The fascination of this site lies in the incredible diversity of subjects it crowds between its virtual covers.  In a fashion typical of the Victorian period, the topics are presented in a merry jumble, often having very little to do with the material that precedes and follows them.  The chapter headings range from agriculture and medicine through brewing, metallurgy, pottery and 'pyrotechny' to weather prognostics.  One imagines the book occupying a prominent place in the personal library of the kind of characters who can display a command of arts as diverse as making explosives and keeping canaries.

As a writer's resource, this site also excels at providing ways for your characters to get into trouble.  If you're stuck for a plot twist, you can almost pick a section at random and be sure to come up with a don't-try-this-at-home scenario.  Think, for instance, of all the potential mayhem you could unleash with this recipe for equine cough medicine:


[Take h]alf an ounce of Venice soap, half an ounce of nitre, ten grains of tartar emetic, and ten grains of opium. Make these into a ball with honey, and give one every other night. Keep the horse warm and remedy costiveness by castor oil. [4]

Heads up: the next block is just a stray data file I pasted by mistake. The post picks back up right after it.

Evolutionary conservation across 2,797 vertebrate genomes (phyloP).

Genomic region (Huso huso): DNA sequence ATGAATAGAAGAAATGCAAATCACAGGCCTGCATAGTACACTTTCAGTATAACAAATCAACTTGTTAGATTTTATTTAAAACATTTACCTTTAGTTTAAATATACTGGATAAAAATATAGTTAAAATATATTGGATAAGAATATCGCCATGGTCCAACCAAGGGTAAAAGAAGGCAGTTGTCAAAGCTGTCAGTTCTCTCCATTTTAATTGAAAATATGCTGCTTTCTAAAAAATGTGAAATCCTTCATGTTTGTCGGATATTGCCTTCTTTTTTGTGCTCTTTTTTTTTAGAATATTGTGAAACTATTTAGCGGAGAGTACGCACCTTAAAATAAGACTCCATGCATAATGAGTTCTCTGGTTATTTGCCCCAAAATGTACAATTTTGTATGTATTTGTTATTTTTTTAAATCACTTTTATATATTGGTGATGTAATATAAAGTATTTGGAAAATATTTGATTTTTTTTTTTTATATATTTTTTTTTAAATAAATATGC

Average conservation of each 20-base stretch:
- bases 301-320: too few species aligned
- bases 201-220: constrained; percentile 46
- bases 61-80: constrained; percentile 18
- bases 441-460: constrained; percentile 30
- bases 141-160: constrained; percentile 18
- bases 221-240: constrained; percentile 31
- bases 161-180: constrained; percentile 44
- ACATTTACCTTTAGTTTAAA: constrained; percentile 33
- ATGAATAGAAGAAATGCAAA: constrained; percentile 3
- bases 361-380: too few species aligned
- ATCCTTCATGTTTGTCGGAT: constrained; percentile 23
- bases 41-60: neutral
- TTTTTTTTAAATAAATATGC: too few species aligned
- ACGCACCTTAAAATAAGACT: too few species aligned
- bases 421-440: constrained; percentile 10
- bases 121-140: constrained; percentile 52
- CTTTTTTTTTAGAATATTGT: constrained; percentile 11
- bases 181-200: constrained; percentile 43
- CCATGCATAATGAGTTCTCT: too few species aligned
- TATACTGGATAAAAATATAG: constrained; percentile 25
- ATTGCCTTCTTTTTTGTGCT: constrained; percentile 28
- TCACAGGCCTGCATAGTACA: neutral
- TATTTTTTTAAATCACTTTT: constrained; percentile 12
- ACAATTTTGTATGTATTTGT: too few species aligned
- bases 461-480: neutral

If ever a book begged to be the centrepiece of a sorcerer's apprentice plot, this is the one.

Whether you're working on a story set in the latter half of the nineteenth century, or you're just fishing for unusual ideas, both The Female Emigrant's Guide and the Household Cyclopedia are worth a visit.  If nothing else, you'll never view women's magazines quite the same way again.

 

1.    Catherine Parr Traill, The Backwoods of Canada, 18--, p. 182,

http://www.canadiana.org/ECO/PageView/41930/0190?id=f2c96463348b13fa .

2. ------. The Female Emigrant's Guide, and Notes on Canadian Housekeeping, 1854, p. 149, http://www.canadiana.org/ECO/PageView/41417/0161?id=f2c96463348b13fa

3. B. Howard Rand et al., The Household Cyclopedia, 1881, http://www.mspong.org/cyclopedia/preface.html.

4. Ibid.,  http://www.mspong.org/cyclopedia/farriery.html